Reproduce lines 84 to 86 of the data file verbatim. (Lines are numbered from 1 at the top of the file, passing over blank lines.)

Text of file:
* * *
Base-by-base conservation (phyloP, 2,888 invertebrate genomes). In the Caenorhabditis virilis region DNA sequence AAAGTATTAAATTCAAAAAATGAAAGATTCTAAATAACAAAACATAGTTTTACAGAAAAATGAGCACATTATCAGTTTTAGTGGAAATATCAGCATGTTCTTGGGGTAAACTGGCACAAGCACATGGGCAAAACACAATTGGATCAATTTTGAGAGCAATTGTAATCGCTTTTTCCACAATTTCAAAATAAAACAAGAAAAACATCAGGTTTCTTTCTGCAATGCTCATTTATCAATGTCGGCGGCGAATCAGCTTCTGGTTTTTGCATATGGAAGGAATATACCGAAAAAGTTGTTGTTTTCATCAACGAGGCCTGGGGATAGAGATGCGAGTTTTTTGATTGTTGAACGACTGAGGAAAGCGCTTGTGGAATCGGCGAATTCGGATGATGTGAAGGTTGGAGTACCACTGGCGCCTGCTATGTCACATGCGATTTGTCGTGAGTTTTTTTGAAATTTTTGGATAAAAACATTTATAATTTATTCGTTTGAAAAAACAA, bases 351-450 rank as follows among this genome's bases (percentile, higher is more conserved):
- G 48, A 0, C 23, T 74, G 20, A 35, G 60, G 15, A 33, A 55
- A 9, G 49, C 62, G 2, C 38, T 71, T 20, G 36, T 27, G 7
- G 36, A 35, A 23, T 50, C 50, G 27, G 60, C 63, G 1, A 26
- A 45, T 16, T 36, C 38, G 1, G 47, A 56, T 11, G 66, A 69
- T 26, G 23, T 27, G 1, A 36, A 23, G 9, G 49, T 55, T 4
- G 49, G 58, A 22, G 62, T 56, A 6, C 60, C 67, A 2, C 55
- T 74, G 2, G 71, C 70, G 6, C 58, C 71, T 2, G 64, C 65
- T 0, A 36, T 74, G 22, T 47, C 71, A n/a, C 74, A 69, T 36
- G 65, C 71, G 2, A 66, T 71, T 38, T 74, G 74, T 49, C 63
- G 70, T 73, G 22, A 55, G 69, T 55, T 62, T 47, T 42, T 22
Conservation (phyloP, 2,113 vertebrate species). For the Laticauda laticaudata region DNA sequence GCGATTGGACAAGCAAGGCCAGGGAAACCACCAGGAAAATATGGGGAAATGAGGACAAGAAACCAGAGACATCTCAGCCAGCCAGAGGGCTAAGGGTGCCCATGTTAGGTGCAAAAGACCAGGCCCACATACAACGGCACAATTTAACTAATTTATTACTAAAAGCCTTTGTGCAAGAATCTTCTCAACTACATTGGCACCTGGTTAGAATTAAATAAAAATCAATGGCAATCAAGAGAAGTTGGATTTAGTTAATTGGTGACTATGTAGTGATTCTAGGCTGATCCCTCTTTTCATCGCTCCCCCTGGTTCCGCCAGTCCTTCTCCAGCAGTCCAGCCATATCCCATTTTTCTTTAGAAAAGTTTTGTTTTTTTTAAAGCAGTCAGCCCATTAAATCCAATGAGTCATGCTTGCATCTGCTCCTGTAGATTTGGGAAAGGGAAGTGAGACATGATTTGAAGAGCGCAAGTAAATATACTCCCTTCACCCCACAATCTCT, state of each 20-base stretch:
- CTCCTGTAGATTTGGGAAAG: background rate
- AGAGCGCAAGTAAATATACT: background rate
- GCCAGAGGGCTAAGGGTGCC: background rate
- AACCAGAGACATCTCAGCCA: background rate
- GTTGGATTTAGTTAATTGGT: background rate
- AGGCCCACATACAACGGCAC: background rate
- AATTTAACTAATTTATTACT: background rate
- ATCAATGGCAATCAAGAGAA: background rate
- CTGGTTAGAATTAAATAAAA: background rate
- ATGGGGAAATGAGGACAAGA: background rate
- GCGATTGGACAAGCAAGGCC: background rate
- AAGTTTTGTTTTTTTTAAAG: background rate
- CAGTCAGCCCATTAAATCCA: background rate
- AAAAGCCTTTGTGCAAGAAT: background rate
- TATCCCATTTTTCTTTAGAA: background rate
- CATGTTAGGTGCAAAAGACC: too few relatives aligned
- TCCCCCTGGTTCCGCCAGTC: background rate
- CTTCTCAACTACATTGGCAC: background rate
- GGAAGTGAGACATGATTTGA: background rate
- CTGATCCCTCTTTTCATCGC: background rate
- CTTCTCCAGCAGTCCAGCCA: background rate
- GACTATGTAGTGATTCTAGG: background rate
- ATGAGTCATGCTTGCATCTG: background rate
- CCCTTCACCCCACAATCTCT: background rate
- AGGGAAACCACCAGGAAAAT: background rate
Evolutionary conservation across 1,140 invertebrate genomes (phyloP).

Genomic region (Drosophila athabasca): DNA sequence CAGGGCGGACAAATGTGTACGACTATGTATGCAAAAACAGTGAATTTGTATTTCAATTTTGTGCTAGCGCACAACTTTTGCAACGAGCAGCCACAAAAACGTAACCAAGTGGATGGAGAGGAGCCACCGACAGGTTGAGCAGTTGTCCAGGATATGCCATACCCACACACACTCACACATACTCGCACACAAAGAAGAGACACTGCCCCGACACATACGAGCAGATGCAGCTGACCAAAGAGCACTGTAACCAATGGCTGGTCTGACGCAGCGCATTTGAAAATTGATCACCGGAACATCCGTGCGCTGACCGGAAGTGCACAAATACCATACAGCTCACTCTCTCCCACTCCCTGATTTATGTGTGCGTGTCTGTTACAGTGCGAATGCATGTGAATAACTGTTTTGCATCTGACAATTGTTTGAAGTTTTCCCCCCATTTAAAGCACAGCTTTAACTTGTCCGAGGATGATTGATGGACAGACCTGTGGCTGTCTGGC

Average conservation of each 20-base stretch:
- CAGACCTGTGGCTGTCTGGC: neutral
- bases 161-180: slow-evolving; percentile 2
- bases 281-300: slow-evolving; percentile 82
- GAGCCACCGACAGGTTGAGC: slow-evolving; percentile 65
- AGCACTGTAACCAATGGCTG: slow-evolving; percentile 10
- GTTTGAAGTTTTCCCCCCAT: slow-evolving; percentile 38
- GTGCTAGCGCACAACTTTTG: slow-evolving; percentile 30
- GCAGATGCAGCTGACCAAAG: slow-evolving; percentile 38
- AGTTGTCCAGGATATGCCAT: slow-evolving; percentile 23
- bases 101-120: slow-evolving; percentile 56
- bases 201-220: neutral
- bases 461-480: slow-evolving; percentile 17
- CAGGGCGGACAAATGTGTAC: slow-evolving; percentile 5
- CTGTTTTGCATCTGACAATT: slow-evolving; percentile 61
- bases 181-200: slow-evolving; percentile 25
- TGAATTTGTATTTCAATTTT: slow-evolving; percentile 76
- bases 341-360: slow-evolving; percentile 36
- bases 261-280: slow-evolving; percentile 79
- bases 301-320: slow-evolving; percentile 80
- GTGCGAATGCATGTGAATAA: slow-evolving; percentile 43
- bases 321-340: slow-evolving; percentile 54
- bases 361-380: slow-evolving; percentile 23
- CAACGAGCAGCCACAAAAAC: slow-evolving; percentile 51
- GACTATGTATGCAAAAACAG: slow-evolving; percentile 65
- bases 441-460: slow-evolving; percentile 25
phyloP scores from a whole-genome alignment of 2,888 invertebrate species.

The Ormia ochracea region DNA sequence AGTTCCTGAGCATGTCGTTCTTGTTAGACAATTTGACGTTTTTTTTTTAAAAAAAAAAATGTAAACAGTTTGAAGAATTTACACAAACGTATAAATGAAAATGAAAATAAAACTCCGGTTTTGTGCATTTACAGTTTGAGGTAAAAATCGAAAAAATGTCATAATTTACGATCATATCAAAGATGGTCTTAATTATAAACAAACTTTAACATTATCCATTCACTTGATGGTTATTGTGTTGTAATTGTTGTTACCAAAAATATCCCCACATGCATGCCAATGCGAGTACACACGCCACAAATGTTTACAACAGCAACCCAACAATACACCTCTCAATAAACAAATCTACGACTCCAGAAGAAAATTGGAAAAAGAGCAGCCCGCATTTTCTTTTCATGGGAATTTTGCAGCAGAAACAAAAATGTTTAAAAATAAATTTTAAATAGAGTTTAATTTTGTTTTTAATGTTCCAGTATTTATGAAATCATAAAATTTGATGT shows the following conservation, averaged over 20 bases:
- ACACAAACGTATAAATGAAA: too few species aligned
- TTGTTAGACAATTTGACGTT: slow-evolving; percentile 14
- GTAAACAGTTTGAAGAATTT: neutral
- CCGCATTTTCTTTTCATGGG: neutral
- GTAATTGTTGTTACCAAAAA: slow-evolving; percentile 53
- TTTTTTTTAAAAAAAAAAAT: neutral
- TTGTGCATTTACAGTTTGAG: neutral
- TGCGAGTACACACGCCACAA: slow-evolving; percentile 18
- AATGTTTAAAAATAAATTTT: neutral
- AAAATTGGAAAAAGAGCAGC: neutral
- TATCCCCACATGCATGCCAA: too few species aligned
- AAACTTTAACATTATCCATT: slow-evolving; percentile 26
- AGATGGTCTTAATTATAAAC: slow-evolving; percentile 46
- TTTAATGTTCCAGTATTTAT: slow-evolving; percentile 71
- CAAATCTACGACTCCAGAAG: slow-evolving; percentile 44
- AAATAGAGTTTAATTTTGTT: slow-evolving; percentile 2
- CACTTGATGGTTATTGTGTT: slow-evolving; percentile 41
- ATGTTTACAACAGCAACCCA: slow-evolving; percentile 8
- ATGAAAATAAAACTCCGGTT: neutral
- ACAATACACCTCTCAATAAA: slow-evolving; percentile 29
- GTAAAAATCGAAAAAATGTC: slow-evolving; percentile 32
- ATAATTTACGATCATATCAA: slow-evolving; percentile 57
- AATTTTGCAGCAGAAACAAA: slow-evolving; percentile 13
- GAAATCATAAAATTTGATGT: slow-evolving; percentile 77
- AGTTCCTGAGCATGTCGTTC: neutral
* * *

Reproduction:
- CACTTGATGGTTATTGTGTT: slow-evolving; percentile 41
- ATGTTTACAACAGCAACCCA: slow-evolving; percentile 8
- ATGAAAATAAAACTCCGGTT: neutral